So I think everyone will have different results that are specific to their particular AVMs…as I did read on this site that somebody had the other side of there brain negatively affected by their treatment…making me a bit nervous…but I also realise that we are all unique! Our decisions are hard ones to make…good luck x
Thank you Jonny. I would not be worrying about the Gamma knife except there seem to be a lot of folk on this group who had a negative experience after having this treatment - it just makes me wonder if I should be reading this site because to seems to make any decision making much harder…and I wonder if, perhaps, not having the gamma knife might be a better option.
I found this site to be by turns really helpful and really frightening when I first joined. It is definitely something to consider how much you read when it starts to not help. Ideally, we are all here to help but I completely understand that it can cut both ways. Just use us as you find best
Thank you all for your responses!
I did go in for my GKS as planned on October 30th at Swedish Cherry Hill in Seattle. They placed the head frame on my head and did another CT scan and an angiogram. After the angiogram, the radio- oncology surgeon, Dr. Loiselle called off the the GK surgery. This is the same hospital and radio-oncology surgeon and neurosurgeon (Dr. Patel) I had when I had the bleed in August and they identified the AVM with a CT scan and angiogram.
The radio-oncologist immediately scheduled for me to have a more detailed MRI and an appointment with Dr. Henson, the neuro-oncologist and brain tumor specialist. It was a nerve wracking 5 days, but when I returned they all agreed that though rare, they believe my AVM has disappeared through spontaneous regression. They think that there is a chance I may have seizures from any scarring, though I haven’t to date. They also say it may reform. But at this point, I am AVM free and do not need to return for 6 months. Words cannot express how fortunate I feel. I am sharing this outcome to give others hope for healthy outcomes.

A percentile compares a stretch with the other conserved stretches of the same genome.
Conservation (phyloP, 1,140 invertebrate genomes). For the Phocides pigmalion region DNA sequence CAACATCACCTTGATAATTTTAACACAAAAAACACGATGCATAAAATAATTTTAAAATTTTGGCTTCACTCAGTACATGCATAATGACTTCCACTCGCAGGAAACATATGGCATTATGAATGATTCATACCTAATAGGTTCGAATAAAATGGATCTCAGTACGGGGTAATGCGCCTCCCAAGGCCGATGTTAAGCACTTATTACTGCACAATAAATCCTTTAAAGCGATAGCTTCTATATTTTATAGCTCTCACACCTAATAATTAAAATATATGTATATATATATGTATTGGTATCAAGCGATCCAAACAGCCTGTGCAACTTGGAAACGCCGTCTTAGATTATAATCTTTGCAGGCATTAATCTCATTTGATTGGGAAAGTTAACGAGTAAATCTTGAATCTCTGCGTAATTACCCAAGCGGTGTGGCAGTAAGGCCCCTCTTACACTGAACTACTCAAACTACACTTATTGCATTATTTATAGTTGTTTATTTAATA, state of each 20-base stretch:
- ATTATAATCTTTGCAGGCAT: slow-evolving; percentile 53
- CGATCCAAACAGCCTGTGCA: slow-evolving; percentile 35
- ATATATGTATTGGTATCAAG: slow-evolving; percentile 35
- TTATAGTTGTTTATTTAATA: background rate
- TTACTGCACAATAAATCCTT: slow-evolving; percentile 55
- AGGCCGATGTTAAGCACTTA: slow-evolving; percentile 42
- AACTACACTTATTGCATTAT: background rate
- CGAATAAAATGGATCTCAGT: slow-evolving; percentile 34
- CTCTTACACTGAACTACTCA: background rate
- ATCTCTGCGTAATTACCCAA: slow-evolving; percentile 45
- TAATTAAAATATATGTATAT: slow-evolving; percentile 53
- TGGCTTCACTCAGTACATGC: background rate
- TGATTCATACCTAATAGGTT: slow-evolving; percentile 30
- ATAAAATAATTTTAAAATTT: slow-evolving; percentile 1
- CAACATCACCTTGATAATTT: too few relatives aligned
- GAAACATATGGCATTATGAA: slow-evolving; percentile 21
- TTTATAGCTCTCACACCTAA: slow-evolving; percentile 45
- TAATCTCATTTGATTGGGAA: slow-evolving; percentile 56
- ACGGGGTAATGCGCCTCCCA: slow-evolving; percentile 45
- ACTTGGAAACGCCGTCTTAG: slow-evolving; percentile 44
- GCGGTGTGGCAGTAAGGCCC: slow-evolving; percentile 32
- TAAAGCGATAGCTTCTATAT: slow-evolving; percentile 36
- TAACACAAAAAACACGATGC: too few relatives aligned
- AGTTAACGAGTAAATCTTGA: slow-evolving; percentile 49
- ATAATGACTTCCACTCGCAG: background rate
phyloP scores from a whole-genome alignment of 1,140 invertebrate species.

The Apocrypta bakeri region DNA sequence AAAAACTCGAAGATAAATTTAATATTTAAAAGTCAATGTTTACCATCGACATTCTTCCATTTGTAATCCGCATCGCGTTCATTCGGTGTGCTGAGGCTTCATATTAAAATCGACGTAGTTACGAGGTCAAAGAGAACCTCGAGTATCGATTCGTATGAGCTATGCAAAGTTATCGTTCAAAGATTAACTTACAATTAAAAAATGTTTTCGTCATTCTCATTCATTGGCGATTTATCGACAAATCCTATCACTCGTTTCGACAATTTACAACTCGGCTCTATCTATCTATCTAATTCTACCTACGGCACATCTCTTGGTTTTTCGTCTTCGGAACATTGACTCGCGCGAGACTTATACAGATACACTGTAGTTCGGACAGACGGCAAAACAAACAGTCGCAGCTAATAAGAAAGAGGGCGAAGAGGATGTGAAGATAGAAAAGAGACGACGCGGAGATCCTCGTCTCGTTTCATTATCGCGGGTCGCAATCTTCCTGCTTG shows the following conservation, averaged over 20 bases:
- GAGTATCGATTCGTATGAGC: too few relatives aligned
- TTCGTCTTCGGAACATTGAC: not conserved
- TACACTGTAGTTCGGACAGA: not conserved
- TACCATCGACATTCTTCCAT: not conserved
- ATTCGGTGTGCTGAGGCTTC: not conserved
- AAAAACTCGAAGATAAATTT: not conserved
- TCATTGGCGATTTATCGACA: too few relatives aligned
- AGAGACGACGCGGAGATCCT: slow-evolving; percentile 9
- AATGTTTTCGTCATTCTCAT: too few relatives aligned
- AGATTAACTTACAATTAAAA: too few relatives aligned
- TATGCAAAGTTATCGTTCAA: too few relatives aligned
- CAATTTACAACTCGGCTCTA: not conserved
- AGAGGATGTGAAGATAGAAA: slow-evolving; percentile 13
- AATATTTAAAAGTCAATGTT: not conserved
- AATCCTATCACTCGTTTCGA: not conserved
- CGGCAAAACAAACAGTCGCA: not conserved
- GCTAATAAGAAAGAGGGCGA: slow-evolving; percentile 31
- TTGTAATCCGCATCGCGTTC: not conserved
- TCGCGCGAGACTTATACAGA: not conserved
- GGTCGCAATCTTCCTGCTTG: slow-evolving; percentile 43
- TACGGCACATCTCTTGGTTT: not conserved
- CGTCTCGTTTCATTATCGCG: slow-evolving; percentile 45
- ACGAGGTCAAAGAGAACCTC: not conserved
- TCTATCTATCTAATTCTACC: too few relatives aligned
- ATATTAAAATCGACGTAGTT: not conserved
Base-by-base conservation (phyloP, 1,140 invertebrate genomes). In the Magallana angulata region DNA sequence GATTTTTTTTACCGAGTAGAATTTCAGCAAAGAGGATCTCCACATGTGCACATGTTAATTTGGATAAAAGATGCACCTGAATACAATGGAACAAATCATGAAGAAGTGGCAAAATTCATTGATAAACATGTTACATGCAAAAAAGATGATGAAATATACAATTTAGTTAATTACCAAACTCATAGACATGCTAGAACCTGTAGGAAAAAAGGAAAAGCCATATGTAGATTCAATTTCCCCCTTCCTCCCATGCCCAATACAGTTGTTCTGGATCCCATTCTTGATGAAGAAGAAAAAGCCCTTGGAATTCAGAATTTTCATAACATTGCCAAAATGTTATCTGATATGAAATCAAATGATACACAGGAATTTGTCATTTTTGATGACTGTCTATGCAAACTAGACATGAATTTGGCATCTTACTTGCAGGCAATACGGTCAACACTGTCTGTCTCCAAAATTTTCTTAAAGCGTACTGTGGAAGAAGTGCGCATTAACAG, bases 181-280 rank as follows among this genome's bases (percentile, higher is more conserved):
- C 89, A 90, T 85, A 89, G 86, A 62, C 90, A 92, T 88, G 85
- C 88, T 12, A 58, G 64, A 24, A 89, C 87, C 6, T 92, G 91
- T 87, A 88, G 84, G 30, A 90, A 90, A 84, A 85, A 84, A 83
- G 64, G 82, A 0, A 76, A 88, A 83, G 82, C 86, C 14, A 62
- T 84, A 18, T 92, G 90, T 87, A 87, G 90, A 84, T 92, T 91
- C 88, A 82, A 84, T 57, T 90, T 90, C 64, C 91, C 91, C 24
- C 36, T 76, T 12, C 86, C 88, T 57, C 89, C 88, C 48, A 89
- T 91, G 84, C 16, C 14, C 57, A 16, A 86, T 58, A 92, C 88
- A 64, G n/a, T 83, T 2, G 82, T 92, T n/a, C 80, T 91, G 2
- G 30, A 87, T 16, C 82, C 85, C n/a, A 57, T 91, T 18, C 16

If you read the literature, there are less than 100 documented cases of spontaneous regressions of AVMs worldwide. Typically they occur in diffuse AVMs with a single draining vein, both features that mine had. The remaining symptoms I have are as a result of the stroke: short term memory loss, spatial disorientation and some visual sensitivities to bright lights. I can now focus on rehab and living my life. I am very grateful. I have not seen other posts relating to spontaneous regression of AVMs.
That is fabulous! I’m sure we have a couple of other members who’ve had their AVM disappear, though I’m not sure I remember who. Good luck! Will they offer you occasional scans to check that all still looks ok?
Very best wishes,
Thanks, Richard. My first scan is in 6 months and we will see if anything has changed for future treatment. I am grateful for these 6 months now.
Main thing is to put it behind you.
Great news Kristin, certainly hoping for the best in 6 months! The brain is a confusing beast at the best of times. Take Care, John.